William Winter remarks at “It ALL Starts with Education” Summer Forum

WWinter“We hear it all the time: we just can’t afford it. Let me tell you something. We can afford whatever we want to afford.”

Thank you, Mr. Hughes. Let me just say: Jay Hughes represents the kind of leadership that this state badly needs. I encourage him to continue his efforts. And thank you to all for being here on a Saturday morning listening to an old run down politician like me. I thank you for your hospitality and warm greeting.

I was down at the courthouse in Pascagoula. As I came out I passed by two men sitting there outside, and I heard one of them say to the other, “Ain’t that William Winter?” and he said “Yeah I think so,” and the other said, “I thought he was dead!”

I said “I’m just politically dead.”

Thank you for what you have meant to my family and me, and to all of the people of the state of Mississippi, by performing the most important work- teaching our young people- preparing them for meaningful, constructive lives. There’s nothing more important than that.

My wife and I have three daughters- all a product of the public schools in Mississippi. They went through all the disruption of Brown vs. Board and integration, but they came out so much better prepared than so many kids that came out of private school. They’ve all been successful. Not just in a formal way, but in the relationships they established there. That is so important in a state and country like ours. With all of the fascinating multi-racial, multi-cultural experiences. We are a better state- don’t let anybody kid you- we are a better state for being able to weave together all this diversity.

Thank you for being there where it counts- in the classroom.

Let me also tell you about my grandchildren. We have five grandchildren, all of them a product of the public schools of Mississippi: Oxford and McComb. Let me tell you about those two in McComb. They started out in Jackson, then had to move to McComb. Their father put them in private schools, but they asked to go to McComb Public Schools, because they said they felt they would get a better education there. Both are doctors now. They are doing exceedingly well because of the education they got in the public schools of Mississippi. So I thank you.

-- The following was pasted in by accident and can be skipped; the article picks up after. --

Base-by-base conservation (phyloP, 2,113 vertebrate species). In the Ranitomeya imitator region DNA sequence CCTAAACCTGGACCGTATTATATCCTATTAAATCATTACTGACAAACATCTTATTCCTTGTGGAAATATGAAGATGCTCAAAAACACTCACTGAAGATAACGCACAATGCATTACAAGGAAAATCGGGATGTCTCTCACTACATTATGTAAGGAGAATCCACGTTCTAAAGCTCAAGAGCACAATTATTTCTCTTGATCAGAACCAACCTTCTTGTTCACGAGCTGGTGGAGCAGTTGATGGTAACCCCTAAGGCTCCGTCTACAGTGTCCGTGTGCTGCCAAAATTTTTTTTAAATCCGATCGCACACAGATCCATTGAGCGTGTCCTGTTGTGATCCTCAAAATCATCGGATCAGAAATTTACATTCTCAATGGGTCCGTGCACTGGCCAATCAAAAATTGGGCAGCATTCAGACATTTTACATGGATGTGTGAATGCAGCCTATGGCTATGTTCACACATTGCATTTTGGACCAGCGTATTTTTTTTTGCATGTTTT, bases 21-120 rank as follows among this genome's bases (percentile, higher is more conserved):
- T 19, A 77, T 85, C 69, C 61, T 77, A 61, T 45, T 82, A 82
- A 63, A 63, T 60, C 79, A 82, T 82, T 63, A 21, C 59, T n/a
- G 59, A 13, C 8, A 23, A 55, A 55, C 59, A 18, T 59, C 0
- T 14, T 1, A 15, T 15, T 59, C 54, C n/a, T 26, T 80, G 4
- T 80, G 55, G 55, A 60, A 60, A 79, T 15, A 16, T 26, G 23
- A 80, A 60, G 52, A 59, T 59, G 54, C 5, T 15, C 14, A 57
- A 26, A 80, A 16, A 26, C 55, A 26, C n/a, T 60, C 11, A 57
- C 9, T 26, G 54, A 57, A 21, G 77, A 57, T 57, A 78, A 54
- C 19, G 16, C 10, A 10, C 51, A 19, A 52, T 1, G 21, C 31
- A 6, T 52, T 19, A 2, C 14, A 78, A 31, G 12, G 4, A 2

Now we have four great-grandchildren. My wife and I owe you, the teachers, so much, for seeing to it that our children lead productive lives. What is more important than that?

I’m a product of a teacher’s background. My mother taught school in Mississippi over a period of forty years. She taught in the public schools. She was one of six sister. Those six ladies taught a total of 145 years in the public schools. I grew up literally worshipping teachers. Whatever success I’ve had has been based on the teachers up there in Grenada, Mississippi.

I think all of us can look back and see what influence teachers had over our lives. I can still remember Mrs. Turner, my teacher in Durant who made all the difference in the world. She taught me that I didn’t have to be defined by the circumstances of where I lived. I could aspire to do whatever I wanted to do with my life. I graduated in 1940, but since that time, I have had an award given to the student with the highest GPA who also participates in athletics. It’s the Estelle Turner Award.

These teachers have changed my life and allowed me to embrace opportunities that I would not have been aware of. Thank you for all of that.

And also let me say this: I’m up here talking, using words. And words are good, but words by themselves have to be accompanied by attitude and by action. And we have not followed the well meaning expressions of support and appreciation for you, the teachers, in an adequate way. The teaching profession, as far as I’m concerned, is the most important profession in our society. But it does not bring with it the recognition, both in terms of the respect that teachers get and the financial rewards that have not been made available to teachers. The teaching profession must be able to attract the very best young people we have, and we must reward them with financial results handed out to folks like me- doctors, lawyers, or whatever. The teaching profession needs to be on that same level. That’s how we are ultimately going to solve the problem of having young people come into the teaching profession.